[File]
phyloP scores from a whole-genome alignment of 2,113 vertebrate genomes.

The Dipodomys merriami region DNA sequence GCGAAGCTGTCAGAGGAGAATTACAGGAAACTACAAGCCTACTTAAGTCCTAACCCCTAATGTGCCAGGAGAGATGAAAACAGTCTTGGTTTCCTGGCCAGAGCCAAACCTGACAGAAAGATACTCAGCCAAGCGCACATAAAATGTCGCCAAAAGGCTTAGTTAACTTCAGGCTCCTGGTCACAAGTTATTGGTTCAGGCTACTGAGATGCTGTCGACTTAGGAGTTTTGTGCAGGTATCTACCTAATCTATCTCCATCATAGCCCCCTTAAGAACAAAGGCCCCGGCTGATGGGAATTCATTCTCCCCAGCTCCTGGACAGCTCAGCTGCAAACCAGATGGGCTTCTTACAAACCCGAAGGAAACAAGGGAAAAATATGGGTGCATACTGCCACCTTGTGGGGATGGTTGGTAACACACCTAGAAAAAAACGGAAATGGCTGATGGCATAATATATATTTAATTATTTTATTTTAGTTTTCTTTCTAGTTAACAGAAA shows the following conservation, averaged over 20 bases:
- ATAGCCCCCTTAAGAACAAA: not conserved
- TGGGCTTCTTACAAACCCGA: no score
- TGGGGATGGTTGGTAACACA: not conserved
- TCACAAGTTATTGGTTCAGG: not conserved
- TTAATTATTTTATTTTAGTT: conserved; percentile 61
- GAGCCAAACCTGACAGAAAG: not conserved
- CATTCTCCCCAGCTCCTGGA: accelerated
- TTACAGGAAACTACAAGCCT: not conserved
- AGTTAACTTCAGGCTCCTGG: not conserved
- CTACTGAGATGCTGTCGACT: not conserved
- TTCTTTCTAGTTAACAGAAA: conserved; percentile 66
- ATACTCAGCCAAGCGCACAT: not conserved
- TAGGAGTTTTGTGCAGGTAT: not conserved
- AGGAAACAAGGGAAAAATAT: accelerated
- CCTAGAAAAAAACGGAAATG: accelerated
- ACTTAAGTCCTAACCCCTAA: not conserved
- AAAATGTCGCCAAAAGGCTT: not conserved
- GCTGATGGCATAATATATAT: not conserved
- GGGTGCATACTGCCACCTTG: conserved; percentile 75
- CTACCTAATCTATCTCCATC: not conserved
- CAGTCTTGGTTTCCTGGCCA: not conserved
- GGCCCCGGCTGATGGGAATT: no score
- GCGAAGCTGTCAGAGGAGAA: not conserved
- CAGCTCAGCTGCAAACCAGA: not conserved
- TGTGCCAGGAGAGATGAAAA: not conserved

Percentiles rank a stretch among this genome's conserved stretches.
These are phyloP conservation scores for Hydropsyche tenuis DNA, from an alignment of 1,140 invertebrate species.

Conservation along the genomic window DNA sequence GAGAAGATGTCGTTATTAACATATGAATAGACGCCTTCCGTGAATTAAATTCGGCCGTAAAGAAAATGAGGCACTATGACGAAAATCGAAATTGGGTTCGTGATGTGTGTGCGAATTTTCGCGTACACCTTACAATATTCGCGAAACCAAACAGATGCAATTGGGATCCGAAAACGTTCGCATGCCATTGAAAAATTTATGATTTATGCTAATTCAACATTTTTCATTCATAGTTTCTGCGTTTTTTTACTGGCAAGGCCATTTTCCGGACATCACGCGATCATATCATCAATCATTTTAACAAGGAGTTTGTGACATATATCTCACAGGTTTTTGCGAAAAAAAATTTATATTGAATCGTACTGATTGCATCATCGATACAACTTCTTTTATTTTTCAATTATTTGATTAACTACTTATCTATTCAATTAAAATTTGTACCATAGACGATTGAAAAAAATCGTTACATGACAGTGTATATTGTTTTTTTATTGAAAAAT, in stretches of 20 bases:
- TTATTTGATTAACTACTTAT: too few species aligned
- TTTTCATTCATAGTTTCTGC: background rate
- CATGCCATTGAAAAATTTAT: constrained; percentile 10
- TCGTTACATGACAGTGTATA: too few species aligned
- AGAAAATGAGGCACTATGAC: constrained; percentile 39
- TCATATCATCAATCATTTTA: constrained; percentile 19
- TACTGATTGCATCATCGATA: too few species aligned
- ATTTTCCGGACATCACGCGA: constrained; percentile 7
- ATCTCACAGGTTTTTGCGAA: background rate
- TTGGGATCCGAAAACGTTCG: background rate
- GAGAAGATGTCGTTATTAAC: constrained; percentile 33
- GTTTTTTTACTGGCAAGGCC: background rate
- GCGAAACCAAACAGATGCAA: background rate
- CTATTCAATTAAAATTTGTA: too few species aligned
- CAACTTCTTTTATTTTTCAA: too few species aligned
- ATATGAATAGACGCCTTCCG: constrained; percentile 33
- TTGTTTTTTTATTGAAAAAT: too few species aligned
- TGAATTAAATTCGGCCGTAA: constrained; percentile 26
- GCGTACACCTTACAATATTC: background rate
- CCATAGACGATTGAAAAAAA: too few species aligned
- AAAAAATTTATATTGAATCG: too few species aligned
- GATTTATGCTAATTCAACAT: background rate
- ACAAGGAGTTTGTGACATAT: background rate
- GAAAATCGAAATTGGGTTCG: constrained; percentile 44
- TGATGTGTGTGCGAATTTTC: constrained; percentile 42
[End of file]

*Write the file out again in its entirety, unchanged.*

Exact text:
phyloP scores from a whole-genome alignment of 2,113 vertebrate genomes.

The Dipodomys merriami region DNA sequence GCGAAGCTGTCAGAGGAGAATTACAGGAAACTACAAGCCTACTTAAGTCCTAACCCCTAATGTGCCAGGAGAGATGAAAACAGTCTTGGTTTCCTGGCCAGAGCCAAACCTGACAGAAAGATACTCAGCCAAGCGCACATAAAATGTCGCCAAAAGGCTTAGTTAACTTCAGGCTCCTGGTCACAAGTTATTGGTTCAGGCTACTGAGATGCTGTCGACTTAGGAGTTTTGTGCAGGTATCTACCTAATCTATCTCCATCATAGCCCCCTTAAGAACAAAGGCCCCGGCTGATGGGAATTCATTCTCCCCAGCTCCTGGACAGCTCAGCTGCAAACCAGATGGGCTTCTTACAAACCCGAAGGAAACAAGGGAAAAATATGGGTGCATACTGCCACCTTGTGGGGATGGTTGGTAACACACCTAGAAAAAAACGGAAATGGCTGATGGCATAATATATATTTAATTATTTTATTTTAGTTTTCTTTCTAGTTAACAGAAA shows the following conservation, averaged over 20 bases:
- ATAGCCCCCTTAAGAACAAA: not conserved
- TGGGCTTCTTACAAACCCGA: no score
- TGGGGATGGTTGGTAACACA: not conserved
- TCACAAGTTATTGGTTCAGG: not conserved
- TTAATTATTTTATTTTAGTT: conserved; percentile 61
- GAGCCAAACCTGACAGAAAG: not conserved
- CATTCTCCCCAGCTCCTGGA: accelerated
- TTACAGGAAACTACAAGCCT: not conserved
- AGTTAACTTCAGGCTCCTGG: not conserved
- CTACTGAGATGCTGTCGACT: not conserved
- TTCTTTCTAGTTAACAGAAA: conserved; percentile 66
- ATACTCAGCCAAGCGCACAT: not conserved
- TAGGAGTTTTGTGCAGGTAT: not conserved
- AGGAAACAAGGGAAAAATAT: accelerated
- CCTAGAAAAAAACGGAAATG: accelerated
- ACTTAAGTCCTAACCCCTAA: not conserved
- AAAATGTCGCCAAAAGGCTT: not conserved
- GCTGATGGCATAATATATAT: not conserved
- GGGTGCATACTGCCACCTTG: conserved; percentile 75
- CTACCTAATCTATCTCCATC: not conserved
- CAGTCTTGGTTTCCTGGCCA: not conserved
- GGCCCCGGCTGATGGGAATT: no score
- GCGAAGCTGTCAGAGGAGAA: not conserved
- CAGCTCAGCTGCAAACCAGA: not conserved
- TGTGCCAGGAGAGATGAAAA: not conserved

Percentiles rank a stretch among this genome's conserved stretches.
These are phyloP conservation scores for Hydropsyche tenuis DNA, from an alignment of 1,140 invertebrate species.

Conservation along the genomic window DNA sequence GAGAAGATGTCGTTATTAACATATGAATAGACGCCTTCCGTGAATTAAATTCGGCCGTAAAGAAAATGAGGCACTATGACGAAAATCGAAATTGGGTTCGTGATGTGTGTGCGAATTTTCGCGTACACCTTACAATATTCGCGAAACCAAACAGATGCAATTGGGATCCGAAAACGTTCGCATGCCATTGAAAAATTTATGATTTATGCTAATTCAACATTTTTCATTCATAGTTTCTGCGTTTTTTTACTGGCAAGGCCATTTTCCGGACATCACGCGATCATATCATCAATCATTTTAACAAGGAGTTTGTGACATATATCTCACAGGTTTTTGCGAAAAAAAATTTATATTGAATCGTACTGATTGCATCATCGATACAACTTCTTTTATTTTTCAATTATTTGATTAACTACTTATCTATTCAATTAAAATTTGTACCATAGACGATTGAAAAAAATCGTTACATGACAGTGTATATTGTTTTTTTATTGAAAAAT, in stretches of 20 bases:
- TTATTTGATTAACTACTTAT: too few species aligned
- TTTTCATTCATAGTTTCTGC: background rate
- CATGCCATTGAAAAATTTAT: constrained; percentile 10
- TCGTTACATGACAGTGTATA: too few species aligned
- AGAAAATGAGGCACTATGAC: constrained; percentile 39
- TCATATCATCAATCATTTTA: constrained; percentile 19
- TACTGATTGCATCATCGATA: too few species aligned
- ATTTTCCGGACATCACGCGA: constrained; percentile 7
- ATCTCACAGGTTTTTGCGAA: background rate
- TTGGGATCCGAAAACGTTCG: background rate
- GAGAAGATGTCGTTATTAAC: constrained; percentile 33
- GTTTTTTTACTGGCAAGGCC: background rate
- GCGAAACCAAACAGATGCAA: background rate
- CTATTCAATTAAAATTTGTA: too few species aligned
- CAACTTCTTTTATTTTTCAA: too few species aligned
- ATATGAATAGACGCCTTCCG: constrained; percentile 33
- TTGTTTTTTTATTGAAAAAT: too few species aligned
- TGAATTAAATTCGGCCGTAA: constrained; percentile 26
- GCGTACACCTTACAATATTC: background rate
- CCATAGACGATTGAAAAAAA: too few species aligned
- AAAAAATTTATATTGAATCG: too few species aligned
- GATTTATGCTAATTCAACAT: background rate
- ACAAGGAGTTTGTGACATAT: background rate
- GAAAATCGAAATTGGGTTCG: constrained; percentile 44
- TGATGTGTGTGCGAATTTTC: constrained; percentile 42